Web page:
Fuel frenzy industry's fault, says British govt
Britain's transport secretary yesterday accused lorry industry representatives of helping to spark petrol panic buying, as he defended a U-turn on post-Brexit immigration policy to ease an escalating supply crisis.
Grant Shapps's comments came hours after the government said it will issue up to 10,500 short-term work visas to lorry drivers and poultry workers to ease chronic staff shortages that have hit supplies to various sectors.
Disruption spread to fuel retailers this week after a number run by BP and ExxonMobil-owned Esso were forced to close to customers due to a lack of deliveries – immediately prompting long queues forming at numerous petrol stations.
But in broadcast interviews yesterday Shapps claimed a road haulage association leak to the media about potential fuel delivery shortages had contributed to the panic buying, and blamed the industry for being "counterproductive."
"There has been some pretty irresponsible briefing out by one of the road haulage associations which has helped to spark a crisis and that's very, very unhelpful," he told Sky News.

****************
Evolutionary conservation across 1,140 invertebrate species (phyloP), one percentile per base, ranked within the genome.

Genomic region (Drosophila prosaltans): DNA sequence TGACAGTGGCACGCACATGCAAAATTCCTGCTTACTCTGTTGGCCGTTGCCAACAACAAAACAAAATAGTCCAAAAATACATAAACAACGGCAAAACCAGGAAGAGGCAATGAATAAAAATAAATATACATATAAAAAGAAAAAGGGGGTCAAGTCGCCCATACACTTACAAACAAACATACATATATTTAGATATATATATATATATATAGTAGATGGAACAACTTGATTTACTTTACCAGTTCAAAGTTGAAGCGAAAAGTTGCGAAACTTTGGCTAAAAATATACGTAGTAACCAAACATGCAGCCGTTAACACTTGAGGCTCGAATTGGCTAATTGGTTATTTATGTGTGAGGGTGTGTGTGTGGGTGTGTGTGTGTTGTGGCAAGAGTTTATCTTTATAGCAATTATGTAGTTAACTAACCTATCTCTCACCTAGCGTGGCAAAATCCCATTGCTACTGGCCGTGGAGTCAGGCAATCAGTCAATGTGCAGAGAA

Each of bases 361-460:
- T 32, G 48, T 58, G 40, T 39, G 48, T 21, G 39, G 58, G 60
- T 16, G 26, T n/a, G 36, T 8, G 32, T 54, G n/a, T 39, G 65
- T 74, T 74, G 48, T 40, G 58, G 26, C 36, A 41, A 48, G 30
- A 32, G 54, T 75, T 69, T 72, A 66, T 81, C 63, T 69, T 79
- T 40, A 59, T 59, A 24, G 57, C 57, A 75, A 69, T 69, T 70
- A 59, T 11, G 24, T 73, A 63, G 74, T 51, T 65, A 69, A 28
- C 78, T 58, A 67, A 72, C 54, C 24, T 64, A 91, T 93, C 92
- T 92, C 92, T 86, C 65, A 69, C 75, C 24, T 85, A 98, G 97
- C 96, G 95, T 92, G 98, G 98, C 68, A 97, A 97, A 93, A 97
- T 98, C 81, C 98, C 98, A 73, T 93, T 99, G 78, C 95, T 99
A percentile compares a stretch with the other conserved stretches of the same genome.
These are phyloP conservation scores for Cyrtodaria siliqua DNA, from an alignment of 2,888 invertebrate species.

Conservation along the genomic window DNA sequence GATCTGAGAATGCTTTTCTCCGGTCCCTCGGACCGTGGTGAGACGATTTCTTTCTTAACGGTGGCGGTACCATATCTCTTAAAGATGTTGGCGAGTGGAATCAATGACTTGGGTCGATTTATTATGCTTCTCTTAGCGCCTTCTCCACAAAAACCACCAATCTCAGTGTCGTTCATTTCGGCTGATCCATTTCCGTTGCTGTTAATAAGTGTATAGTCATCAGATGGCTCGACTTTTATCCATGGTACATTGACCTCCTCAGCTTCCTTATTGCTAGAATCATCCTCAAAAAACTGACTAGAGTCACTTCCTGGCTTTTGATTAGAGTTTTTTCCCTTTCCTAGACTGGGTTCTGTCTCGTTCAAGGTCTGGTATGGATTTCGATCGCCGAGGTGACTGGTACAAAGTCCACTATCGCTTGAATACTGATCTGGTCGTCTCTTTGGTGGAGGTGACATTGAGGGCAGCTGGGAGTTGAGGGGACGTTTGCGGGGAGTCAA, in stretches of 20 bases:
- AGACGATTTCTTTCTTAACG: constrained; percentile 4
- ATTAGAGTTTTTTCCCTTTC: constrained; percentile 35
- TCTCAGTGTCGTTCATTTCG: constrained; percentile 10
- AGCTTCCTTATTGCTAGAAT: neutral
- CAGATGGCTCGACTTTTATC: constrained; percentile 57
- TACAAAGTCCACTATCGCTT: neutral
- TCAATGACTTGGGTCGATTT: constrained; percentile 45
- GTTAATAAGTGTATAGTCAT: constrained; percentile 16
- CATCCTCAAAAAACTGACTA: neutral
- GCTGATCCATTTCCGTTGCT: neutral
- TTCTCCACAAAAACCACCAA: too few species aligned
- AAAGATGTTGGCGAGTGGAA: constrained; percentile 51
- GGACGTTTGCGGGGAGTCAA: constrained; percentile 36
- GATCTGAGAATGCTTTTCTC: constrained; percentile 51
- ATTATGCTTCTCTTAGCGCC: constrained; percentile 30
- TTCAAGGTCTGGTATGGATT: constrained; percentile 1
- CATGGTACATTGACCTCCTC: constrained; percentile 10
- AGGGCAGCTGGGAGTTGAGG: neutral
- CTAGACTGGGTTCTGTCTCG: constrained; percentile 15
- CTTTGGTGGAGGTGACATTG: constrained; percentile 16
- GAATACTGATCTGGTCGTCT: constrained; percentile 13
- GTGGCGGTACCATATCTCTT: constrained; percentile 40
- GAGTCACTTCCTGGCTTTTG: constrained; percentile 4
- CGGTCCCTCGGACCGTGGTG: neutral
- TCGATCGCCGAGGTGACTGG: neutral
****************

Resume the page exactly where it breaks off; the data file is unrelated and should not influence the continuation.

Shapps, who insisted there was no actual fuel shortfall at UK refineries and storage facilities, accused the haulage industry of being "desperate" to employ more European drivers and "undercutting British salaries."
"I know that's been their ask all along."
But Rod McKenzie, of the Road Haulage Association – reportedly alleged to have made the leak – called the claim "nonsense."
He said the government needed to encourage a "holistic" approach to the numerous problems the industry faces.
The decision to expand temporarily the critical worker visa scheme is a reversal by Prime Minister Boris Johnson's government, which has tightened post-Brexit immigration rules insisting that Britain's reliance on foreign labor must end.
It had resisted offering more visas for months, despite an estimated shortage of around 100,000 heavy goods vehicle drivers and warnings from various sectors that the pandemic and Brexit had combined to worsen the situation.
As well as threatening timely fuel supplies, the lack of drivers has hit British factories, restaurants and supermarkets.
In response, Shapps unveiled a package of measures late on Saturday.